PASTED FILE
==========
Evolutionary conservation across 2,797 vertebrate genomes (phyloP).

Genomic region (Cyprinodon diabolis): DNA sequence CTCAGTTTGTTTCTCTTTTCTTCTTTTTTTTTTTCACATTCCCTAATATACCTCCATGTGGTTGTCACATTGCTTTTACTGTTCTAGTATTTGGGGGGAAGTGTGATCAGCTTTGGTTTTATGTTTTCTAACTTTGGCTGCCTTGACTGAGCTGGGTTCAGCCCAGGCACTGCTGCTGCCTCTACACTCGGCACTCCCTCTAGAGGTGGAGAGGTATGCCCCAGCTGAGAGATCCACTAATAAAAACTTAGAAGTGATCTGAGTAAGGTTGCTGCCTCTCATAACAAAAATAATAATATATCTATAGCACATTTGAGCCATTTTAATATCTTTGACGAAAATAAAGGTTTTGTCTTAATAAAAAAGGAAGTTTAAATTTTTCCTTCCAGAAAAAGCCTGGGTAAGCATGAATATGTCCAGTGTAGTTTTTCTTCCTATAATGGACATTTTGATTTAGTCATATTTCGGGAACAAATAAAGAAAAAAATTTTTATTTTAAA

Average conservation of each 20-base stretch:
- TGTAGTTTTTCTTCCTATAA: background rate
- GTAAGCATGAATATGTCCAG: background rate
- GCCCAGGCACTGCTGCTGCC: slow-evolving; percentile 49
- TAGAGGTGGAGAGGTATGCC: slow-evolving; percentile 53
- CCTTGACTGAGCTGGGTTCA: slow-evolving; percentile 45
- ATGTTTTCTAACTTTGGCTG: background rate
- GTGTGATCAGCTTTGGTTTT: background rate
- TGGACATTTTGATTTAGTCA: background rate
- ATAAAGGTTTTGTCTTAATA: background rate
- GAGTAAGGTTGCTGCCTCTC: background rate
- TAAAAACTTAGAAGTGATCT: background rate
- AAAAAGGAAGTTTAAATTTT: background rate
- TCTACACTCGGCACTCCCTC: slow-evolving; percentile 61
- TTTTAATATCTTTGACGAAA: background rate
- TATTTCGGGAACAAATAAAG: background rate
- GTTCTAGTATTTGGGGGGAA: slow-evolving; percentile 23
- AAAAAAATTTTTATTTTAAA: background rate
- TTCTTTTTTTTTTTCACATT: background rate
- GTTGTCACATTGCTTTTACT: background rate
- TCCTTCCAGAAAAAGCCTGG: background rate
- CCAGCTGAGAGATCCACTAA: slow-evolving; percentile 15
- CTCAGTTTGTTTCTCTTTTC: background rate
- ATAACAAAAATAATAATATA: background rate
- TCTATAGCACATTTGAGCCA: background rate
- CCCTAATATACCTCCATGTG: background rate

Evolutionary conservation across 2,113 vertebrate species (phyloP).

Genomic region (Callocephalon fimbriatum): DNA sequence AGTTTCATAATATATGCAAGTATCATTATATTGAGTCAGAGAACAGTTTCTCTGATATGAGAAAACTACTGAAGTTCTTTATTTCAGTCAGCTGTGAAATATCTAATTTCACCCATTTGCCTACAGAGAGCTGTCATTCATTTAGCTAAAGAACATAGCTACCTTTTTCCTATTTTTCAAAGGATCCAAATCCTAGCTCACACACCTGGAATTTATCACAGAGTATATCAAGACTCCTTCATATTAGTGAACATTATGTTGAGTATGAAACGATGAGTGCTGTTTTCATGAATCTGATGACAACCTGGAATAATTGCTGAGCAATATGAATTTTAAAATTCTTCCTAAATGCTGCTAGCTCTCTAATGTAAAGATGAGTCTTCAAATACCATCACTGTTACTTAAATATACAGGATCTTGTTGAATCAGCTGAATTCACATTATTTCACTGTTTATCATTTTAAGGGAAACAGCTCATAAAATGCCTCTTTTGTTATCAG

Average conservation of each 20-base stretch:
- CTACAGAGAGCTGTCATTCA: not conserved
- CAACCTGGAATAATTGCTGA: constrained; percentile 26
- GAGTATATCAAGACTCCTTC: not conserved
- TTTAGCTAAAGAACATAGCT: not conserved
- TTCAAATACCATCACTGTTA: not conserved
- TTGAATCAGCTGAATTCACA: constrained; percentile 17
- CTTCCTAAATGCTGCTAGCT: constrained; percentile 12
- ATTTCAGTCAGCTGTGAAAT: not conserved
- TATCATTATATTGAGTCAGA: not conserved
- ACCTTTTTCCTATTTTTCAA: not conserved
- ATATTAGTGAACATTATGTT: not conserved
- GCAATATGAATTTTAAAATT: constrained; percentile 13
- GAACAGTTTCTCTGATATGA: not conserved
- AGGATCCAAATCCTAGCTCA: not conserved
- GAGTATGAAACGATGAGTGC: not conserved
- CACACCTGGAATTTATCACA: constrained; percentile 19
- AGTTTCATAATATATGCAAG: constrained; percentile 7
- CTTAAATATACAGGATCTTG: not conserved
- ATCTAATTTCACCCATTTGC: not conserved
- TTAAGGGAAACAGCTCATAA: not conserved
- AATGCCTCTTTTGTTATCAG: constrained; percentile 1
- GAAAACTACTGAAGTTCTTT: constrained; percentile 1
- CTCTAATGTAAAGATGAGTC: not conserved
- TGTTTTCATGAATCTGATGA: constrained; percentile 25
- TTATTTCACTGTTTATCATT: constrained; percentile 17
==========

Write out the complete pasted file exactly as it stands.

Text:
Evolutionary conservation across 2,797 vertebrate genomes (phyloP).

Genomic region (Cyprinodon diabolis): DNA sequence CTCAGTTTGTTTCTCTTTTCTTCTTTTTTTTTTTCACATTCCCTAATATACCTCCATGTGGTTGTCACATTGCTTTTACTGTTCTAGTATTTGGGGGGAAGTGTGATCAGCTTTGGTTTTATGTTTTCTAACTTTGGCTGCCTTGACTGAGCTGGGTTCAGCCCAGGCACTGCTGCTGCCTCTACACTCGGCACTCCCTCTAGAGGTGGAGAGGTATGCCCCAGCTGAGAGATCCACTAATAAAAACTTAGAAGTGATCTGAGTAAGGTTGCTGCCTCTCATAACAAAAATAATAATATATCTATAGCACATTTGAGCCATTTTAATATCTTTGACGAAAATAAAGGTTTTGTCTTAATAAAAAAGGAAGTTTAAATTTTTCCTTCCAGAAAAAGCCTGGGTAAGCATGAATATGTCCAGTGTAGTTTTTCTTCCTATAATGGACATTTTGATTTAGTCATATTTCGGGAACAAATAAAGAAAAAAATTTTTATTTTAAA

Average conservation of each 20-base stretch:
- TGTAGTTTTTCTTCCTATAA: background rate
- GTAAGCATGAATATGTCCAG: background rate
- GCCCAGGCACTGCTGCTGCC: slow-evolving; percentile 49
- TAGAGGTGGAGAGGTATGCC: slow-evolving; percentile 53
- CCTTGACTGAGCTGGGTTCA: slow-evolving; percentile 45
- ATGTTTTCTAACTTTGGCTG: background rate
- GTGTGATCAGCTTTGGTTTT: background rate
- TGGACATTTTGATTTAGTCA: background rate
- ATAAAGGTTTTGTCTTAATA: background rate
- GAGTAAGGTTGCTGCCTCTC: background rate
- TAAAAACTTAGAAGTGATCT: background rate
- AAAAAGGAAGTTTAAATTTT: background rate
- TCTACACTCGGCACTCCCTC: slow-evolving; percentile 61
- TTTTAATATCTTTGACGAAA: background rate
- TATTTCGGGAACAAATAAAG: background rate
- GTTCTAGTATTTGGGGGGAA: slow-evolving; percentile 23
- AAAAAAATTTTTATTTTAAA: background rate
- TTCTTTTTTTTTTTCACATT: background rate
- GTTGTCACATTGCTTTTACT: background rate
- TCCTTCCAGAAAAAGCCTGG: background rate
- CCAGCTGAGAGATCCACTAA: slow-evolving; percentile 15
- CTCAGTTTGTTTCTCTTTTC: background rate
- ATAACAAAAATAATAATATA: background rate
- TCTATAGCACATTTGAGCCA: background rate
- CCCTAATATACCTCCATGTG: background rate

Evolutionary conservation across 2,113 vertebrate species (phyloP).

Genomic region (Callocephalon fimbriatum): DNA sequence AGTTTCATAATATATGCAAGTATCATTATATTGAGTCAGAGAACAGTTTCTCTGATATGAGAAAACTACTGAAGTTCTTTATTTCAGTCAGCTGTGAAATATCTAATTTCACCCATTTGCCTACAGAGAGCTGTCATTCATTTAGCTAAAGAACATAGCTACCTTTTTCCTATTTTTCAAAGGATCCAAATCCTAGCTCACACACCTGGAATTTATCACAGAGTATATCAAGACTCCTTCATATTAGTGAACATTATGTTGAGTATGAAACGATGAGTGCTGTTTTCATGAATCTGATGACAACCTGGAATAATTGCTGAGCAATATGAATTTTAAAATTCTTCCTAAATGCTGCTAGCTCTCTAATGTAAAGATGAGTCTTCAAATACCATCACTGTTACTTAAATATACAGGATCTTGTTGAATCAGCTGAATTCACATTATTTCACTGTTTATCATTTTAAGGGAAACAGCTCATAAAATGCCTCTTTTGTTATCAG

Average conservation of each 20-base stretch:
- CTACAGAGAGCTGTCATTCA: not conserved
- CAACCTGGAATAATTGCTGA: constrained; percentile 26
- GAGTATATCAAGACTCCTTC: not conserved
- TTTAGCTAAAGAACATAGCT: not conserved
- TTCAAATACCATCACTGTTA: not conserved
- TTGAATCAGCTGAATTCACA: constrained; percentile 17
- CTTCCTAAATGCTGCTAGCT: constrained; percentile 12
- ATTTCAGTCAGCTGTGAAAT: not conserved
- TATCATTATATTGAGTCAGA: not conserved
- ACCTTTTTCCTATTTTTCAA: not conserved
- ATATTAGTGAACATTATGTT: not conserved
- GCAATATGAATTTTAAAATT: constrained; percentile 13
- GAACAGTTTCTCTGATATGA: not conserved
- AGGATCCAAATCCTAGCTCA: not conserved
- GAGTATGAAACGATGAGTGC: not conserved
- CACACCTGGAATTTATCACA: constrained; percentile 19
- AGTTTCATAATATATGCAAG: constrained; percentile 7
- CTTAAATATACAGGATCTTG: not conserved
- ATCTAATTTCACCCATTTGC: not conserved
- TTAAGGGAAACAGCTCATAA: not conserved
- AATGCCTCTTTTGTTATCAG: constrained; percentile 1
- GAAAACTACTGAAGTTCTTT: constrained; percentile 1
- CTCTAATGTAAAGATGAGTC: not conserved
- TGTTTTCATGAATCTGATGA: constrained; percentile 25
- TTATTTCACTGTTTATCATT: constrained; percentile 17